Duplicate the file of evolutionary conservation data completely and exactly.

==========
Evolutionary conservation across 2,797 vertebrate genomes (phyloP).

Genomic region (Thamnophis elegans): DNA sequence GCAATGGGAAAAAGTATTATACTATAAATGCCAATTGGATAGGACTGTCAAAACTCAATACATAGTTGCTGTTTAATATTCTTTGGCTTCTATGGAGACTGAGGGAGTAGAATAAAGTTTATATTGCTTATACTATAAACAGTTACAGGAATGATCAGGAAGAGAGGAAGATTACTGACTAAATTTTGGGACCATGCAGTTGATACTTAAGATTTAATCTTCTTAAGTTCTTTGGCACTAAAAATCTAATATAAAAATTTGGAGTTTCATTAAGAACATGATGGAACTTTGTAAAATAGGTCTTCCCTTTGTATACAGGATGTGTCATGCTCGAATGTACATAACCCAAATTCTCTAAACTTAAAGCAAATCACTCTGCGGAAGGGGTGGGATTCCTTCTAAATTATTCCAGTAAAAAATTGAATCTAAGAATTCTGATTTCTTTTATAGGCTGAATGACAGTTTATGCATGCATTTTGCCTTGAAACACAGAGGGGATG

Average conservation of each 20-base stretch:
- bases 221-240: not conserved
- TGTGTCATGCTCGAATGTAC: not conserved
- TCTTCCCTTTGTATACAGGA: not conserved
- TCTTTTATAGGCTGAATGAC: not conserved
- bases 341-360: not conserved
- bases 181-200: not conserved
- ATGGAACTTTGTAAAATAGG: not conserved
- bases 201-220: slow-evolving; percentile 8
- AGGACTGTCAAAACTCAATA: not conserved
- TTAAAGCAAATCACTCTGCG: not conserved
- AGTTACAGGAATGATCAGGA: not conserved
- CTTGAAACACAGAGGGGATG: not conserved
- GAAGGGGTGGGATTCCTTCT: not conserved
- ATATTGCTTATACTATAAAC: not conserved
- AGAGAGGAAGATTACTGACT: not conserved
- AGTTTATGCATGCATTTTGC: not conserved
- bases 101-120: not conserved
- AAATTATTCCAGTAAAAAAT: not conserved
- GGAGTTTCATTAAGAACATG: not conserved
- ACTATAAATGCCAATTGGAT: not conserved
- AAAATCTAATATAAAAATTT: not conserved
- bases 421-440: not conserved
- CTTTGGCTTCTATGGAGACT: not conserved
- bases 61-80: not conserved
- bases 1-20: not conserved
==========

Evolutionary conservation across 2,797 vertebrate genomes (phyloP).

Genomic region (Thamnophis elegans): DNA sequence GCAATGGGAAAAAGTATTATACTATAAATGCCAATTGGATAGGACTGTCAAAACTCAATACATAGTTGCTGTTTAATATTCTTTGGCTTCTATGGAGACTGAGGGAGTAGAATAAAGTTTATATTGCTTATACTATAAACAGTTACAGGAATGATCAGGAAGAGAGGAAGATTACTGACTAAATTTTGGGACCATGCAGTTGATACTTAAGATTTAATCTTCTTAAGTTCTTTGGCACTAAAAATCTAATATAAAAATTTGGAGTTTCATTAAGAACATGATGGAACTTTGTAAAATAGGTCTTCCCTTTGTATACAGGATGTGTCATGCTCGAATGTACATAACCCAAATTCTCTAAACTTAAAGCAAATCACTCTGCGGAAGGGGTGGGATTCCTTCTAAATTATTCCAGTAAAAAATTGAATCTAAGAATTCTGATTTCTTTTATAGGCTGAATGACAGTTTATGCATGCATTTTGCCTTGAAACACAGAGGGGATG

Average conservation of each 20-base stretch:
- bases 221-240: not conserved
- TGTGTCATGCTCGAATGTAC: not conserved
- TCTTCCCTTTGTATACAGGA: not conserved
- TCTTTTATAGGCTGAATGAC: not conserved
- bases 341-360: not conserved
- bases 181-200: not conserved
- ATGGAACTTTGTAAAATAGG: not conserved
- bases 201-220: slow-evolving; percentile 8
- AGGACTGTCAAAACTCAATA: not conserved
- TTAAAGCAAATCACTCTGCG: not conserved
- AGTTACAGGAATGATCAGGA: not conserved
- CTTGAAACACAGAGGGGATG: not conserved
- GAAGGGGTGGGATTCCTTCT: not conserved
- ATATTGCTTATACTATAAAC: not conserved
- AGAGAGGAAGATTACTGACT: not conserved
- AGTTTATGCATGCATTTTGC: not conserved
- bases 101-120: not conserved
- AAATTATTCCAGTAAAAAAT: not conserved
- GGAGTTTCATTAAGAACATG: not conserved
- ACTATAAATGCCAATTGGAT: not conserved
- AAAATCTAATATAAAAATTT: not conserved
- bases 421-440: not conserved
- CTTTGGCTTCTATGGAGACT: not conserved
- bases 61-80: not conserved
- bases 1-20: not conserved